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Image

(Oh hey, and if you're a casual reader thinking about coming back at me with CO2 myth and dinosaur charts, please don't waste your time. I'm not in your audience set and this post isn't aimed at you.)
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Re: Climate Change Mega Thread

Post by Jlabute »

Drip_Torch wrote: Jun 11th, 2023, 3:10 pm I guess we can't avoid the fires, so sure there is this...


...or, another interesting way of looking at it (with the caveat that it's newer and not yet a well proven way to make a comparison over time and space) is through the cumulative FRP observed in Canada this year. (FRP = Fire Radiative Power) I should probably add another caveat, the FRP data is Moderate Resolution Imaging Spectroradiometer measurements (MODIS) and both Aqua and Terra are approaching the end of their life cycle. (There are other FRP capable imaging sat's up in orbit, such as Sentinel and the VIIRS cluster and I'm not aware of anyone attempting to do a comparison of the datasets.) But, all in all it's interesting to see how the MODIS FRP data lines up with and reinforces the area burned chart data.

The alert I was trying to convey though is more to do with Climate related drivers. ENSO, SSTA's that type of thing. It's all going off the charts and if you're into that type of thing, it's worth taking a look today. The last couple months, especially the last couple weeks have been "interesting". That's why I'm saying, hey - if you have an interest it's worth a look these days.

The ENSO appears to be doing an uncharacteristic flip, but even more interesting is some of the warming being observed that will complicate the ENSO + (El Nino) event taking place.

(Oh hey, and if you're a casual reader thinking about coming back at me with CO2 myth and dinosaur charts, please don't waste your time. I'm not in your audience set and this post isn't aimed at you.)
There are 'climate related' drivers, perhaps the least of which is CO2. Oceans are mostly warmed by sunlight and maybe to some degree underwater seismic activity, modulated by cloud cover, not CO2 in the atmosphere. Despite anything minimally 'going off the chart' by the standards of the last very short few decades, the global average temperature anomaly for May 2023 is still only 0.37C, so certainly the effects of El Nino show.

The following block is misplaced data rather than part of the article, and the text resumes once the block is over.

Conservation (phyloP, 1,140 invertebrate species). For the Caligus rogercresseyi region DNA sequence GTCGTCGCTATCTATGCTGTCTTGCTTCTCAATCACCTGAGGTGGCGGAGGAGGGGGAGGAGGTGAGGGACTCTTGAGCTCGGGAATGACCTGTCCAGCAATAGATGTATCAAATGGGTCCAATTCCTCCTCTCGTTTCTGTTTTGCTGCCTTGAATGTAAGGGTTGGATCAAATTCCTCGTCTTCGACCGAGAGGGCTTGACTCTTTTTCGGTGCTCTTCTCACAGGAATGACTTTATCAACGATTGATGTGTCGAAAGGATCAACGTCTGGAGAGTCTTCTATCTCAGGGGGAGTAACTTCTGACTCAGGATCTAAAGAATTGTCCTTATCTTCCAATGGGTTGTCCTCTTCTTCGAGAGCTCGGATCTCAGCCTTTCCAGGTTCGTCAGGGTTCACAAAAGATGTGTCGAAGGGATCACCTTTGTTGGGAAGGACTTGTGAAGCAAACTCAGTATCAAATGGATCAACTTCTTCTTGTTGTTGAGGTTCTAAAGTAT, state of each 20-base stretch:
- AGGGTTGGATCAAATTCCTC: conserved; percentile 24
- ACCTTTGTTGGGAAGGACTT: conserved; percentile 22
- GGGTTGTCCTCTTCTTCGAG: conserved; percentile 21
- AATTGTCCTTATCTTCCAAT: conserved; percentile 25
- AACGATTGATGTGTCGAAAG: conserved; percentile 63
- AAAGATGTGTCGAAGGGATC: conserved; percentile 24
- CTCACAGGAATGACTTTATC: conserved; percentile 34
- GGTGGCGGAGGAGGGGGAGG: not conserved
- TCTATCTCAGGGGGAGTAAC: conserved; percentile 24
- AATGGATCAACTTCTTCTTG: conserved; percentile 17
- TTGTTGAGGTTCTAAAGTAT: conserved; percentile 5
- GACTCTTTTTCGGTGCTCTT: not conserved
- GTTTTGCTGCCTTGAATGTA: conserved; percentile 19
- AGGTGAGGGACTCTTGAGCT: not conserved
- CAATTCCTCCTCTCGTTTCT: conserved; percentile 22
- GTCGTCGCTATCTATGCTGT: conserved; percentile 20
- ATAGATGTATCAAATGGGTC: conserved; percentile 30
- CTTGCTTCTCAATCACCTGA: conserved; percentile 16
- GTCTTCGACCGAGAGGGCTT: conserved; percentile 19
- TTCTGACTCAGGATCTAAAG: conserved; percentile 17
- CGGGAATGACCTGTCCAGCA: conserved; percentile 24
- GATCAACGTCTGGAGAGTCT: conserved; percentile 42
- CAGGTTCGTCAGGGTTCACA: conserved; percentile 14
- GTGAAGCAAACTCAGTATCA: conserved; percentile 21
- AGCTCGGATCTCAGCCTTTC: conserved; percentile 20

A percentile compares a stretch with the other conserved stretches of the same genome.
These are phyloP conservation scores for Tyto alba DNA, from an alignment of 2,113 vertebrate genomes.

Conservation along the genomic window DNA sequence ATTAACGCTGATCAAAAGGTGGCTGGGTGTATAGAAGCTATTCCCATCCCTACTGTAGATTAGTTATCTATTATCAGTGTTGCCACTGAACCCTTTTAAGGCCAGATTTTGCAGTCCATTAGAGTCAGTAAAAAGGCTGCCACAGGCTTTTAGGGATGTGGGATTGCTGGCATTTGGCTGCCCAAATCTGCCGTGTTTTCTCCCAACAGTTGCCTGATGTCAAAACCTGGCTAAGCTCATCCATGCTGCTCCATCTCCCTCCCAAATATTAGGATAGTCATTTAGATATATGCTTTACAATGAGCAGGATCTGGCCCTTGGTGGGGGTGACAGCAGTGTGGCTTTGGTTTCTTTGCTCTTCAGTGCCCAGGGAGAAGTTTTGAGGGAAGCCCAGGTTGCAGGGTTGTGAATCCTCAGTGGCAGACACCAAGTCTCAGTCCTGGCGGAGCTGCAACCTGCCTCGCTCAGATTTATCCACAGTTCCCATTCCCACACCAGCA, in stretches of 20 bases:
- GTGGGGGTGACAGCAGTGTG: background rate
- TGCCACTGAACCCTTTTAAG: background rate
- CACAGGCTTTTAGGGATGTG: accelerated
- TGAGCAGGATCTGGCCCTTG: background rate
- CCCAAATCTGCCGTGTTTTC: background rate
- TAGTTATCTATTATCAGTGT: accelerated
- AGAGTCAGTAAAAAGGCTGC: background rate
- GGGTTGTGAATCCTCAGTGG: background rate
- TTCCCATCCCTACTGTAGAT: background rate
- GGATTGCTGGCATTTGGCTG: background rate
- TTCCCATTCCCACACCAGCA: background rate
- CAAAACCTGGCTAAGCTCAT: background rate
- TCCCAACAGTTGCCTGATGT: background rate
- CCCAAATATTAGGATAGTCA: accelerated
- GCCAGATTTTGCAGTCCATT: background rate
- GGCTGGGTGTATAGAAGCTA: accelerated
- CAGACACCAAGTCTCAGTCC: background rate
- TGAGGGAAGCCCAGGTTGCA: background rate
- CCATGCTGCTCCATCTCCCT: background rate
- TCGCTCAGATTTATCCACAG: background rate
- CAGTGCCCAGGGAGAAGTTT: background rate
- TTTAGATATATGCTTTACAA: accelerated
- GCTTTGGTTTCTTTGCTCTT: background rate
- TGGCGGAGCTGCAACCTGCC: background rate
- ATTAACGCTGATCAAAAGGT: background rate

"Uncharacteristic" ENSO activity really doesn't mean anything or correlate to anything caused by man. Sounding an "ALERT" is really no more meaningful than what 'experts' have been doing for the last 100 years. Don't actually know what an alert could even mean considering all the poor predictions.



Canadian or Global forest fire area burned does not correlate to CO2.


Canada
Canadianab.jpg

Global
globalab.png


https://www.science.org/doi/10.1126/science.aal4108
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Re: Climate Change Mega Thread

Post by Drip_Torch »

Jlabute wrote: Jun 11th, 2023, 6:22 pm the global average temperature anomaly for May 2023 is still only 0.37C
It's June 11th and the latest processed data is June 9th. As of June 9 that number is 0.90°C While that's not a monthly average and it is a daily observation, it's one in a trend that's been consistent throughout June. As much as the Northern Hemisphere seems to have experienced an extreme and early spring, the Southern Hemisphere seems to be experiencing an extreme and late fall.

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Image

As I've said, I think quite clearly, I was simply attempting to alert people that might be interested to the fact there are some interesting things going on in the observations. I take it by your continued attempts to draw me into a conversation about fires and CO2 you're not interested.

That's fine - and I'm sure you know the meme I'm tempted to place here.
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Re: Climate Change Mega Thread

Post by Jlabute »

Drip_Torch wrote: Jun 11th, 2023, 8:55 pm
Jlabute wrote: Jun 11th, 2023, 6:22 pm the global average temperature anomaly for May 2023 is still only 0.37C